Louis St. Pierre, Sr.
|Louis St. Pierre, Sr.|
Cover of Genii (1965)
|Born||Louis A. St. Pierre|
December 10, 1889
St. Paul, Minnesota
|Died||November 18, 1971 (age 81) |
|Resting place||Hollywood Memorial Cemetery|
His older brother Alfred, took up magic first and Louis was soon performing, too. After Alfred gave Louis all of his own equipment, he played in vaudeville.
His talent as a scenic designer, however, took over as his profession. Soon he was in New York where he designed and painted at the Hippodrome for R.H. Burnside, and for the Shuberts. During the scenic lay-off season he toured New England's local vaudeville with magic.
He became General Manager of Circuit of Theaters in Illinois and Wisconsin. He also became District Manager of Paramount Theaters in Indiana. He was known to all the vaudeville performers for keeping Vaudeville alive 15 years after it was dead by employing acts.
In 1934 Louis bought the Chicago Grand Opera Company and took it on tour throughout the Midwest.
In 1947 Louis retired, and moved to Pasadena, California, where a brother was living. When Bert Wheeler, owner of a magic shop on Hollywood Blvd was killed in an airplane crash, the store was for sale. A friend of Louis named Conrad Krebs knew about the store and suggested he purchase the store to put his 2 sons to work, Louis Jr. and George. He bought the store which he ran with his son Louis St. Pierre, Jr. George went into manufacturing novelties. The store was located at 6268 Hollywood Boulevard. Dave steward was the manager. He and Louis Jr opened a second store at 6660 Hollywood Boulevard. The store near Vine Street closed in 1950. The store at 6660 was sold to an employee in 1979. In 1970, the St. Pierre's were planning to open another store next to Fredericks at 6614 Hollywood Boulevard. The store opened in 1972, but Louis Sr. never saw it, he died in 1971 before the store opened.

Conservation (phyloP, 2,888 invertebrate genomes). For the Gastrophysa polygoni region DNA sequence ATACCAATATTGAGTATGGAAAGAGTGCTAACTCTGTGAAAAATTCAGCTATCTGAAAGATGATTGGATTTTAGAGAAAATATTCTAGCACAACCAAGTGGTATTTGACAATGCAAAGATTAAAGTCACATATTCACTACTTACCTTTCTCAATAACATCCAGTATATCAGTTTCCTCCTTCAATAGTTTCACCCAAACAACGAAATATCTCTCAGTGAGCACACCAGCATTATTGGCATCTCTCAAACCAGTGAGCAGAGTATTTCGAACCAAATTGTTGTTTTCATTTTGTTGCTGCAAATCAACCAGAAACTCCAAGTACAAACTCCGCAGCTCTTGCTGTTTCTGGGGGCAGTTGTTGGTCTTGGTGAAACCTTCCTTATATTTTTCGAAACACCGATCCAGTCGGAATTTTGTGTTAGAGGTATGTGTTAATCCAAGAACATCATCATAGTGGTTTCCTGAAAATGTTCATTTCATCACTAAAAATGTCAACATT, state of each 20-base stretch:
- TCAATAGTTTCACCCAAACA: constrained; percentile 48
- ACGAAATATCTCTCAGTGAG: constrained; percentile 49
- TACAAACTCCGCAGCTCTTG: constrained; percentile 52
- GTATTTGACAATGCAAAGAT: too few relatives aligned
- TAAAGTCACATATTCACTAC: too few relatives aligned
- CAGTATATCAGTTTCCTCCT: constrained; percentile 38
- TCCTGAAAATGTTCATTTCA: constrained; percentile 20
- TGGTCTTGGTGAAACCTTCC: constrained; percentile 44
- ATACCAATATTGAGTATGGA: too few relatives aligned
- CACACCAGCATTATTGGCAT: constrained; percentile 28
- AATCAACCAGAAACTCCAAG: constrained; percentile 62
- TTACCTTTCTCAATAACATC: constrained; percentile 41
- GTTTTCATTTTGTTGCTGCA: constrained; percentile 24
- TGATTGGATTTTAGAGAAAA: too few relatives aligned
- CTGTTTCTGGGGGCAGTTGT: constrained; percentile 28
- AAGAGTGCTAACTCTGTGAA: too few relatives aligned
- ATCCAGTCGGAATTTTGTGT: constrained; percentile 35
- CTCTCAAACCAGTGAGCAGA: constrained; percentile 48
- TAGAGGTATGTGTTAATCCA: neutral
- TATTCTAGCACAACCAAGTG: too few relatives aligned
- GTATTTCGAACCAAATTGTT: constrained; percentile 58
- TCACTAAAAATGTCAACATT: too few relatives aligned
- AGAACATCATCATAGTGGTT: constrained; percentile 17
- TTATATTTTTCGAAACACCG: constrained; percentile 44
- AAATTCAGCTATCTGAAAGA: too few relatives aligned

- ↑ Genii Magazine, Vol. 29, No. 8, April 1965, Our Cover Louis St. Pierre, Sr., page 418
- ↑ M-U-M, Vol. 59, No. 5, October 1969, MEET LOUIS ST. PIERRE, SR., page 22
- ↑ Genii Magazine, Vol. 36, No. 1, September 1971, Genii Speaks, page 19
- ↑ M-U-M, Vol. 61, No. 10, March 1972, Broken Wand, page 19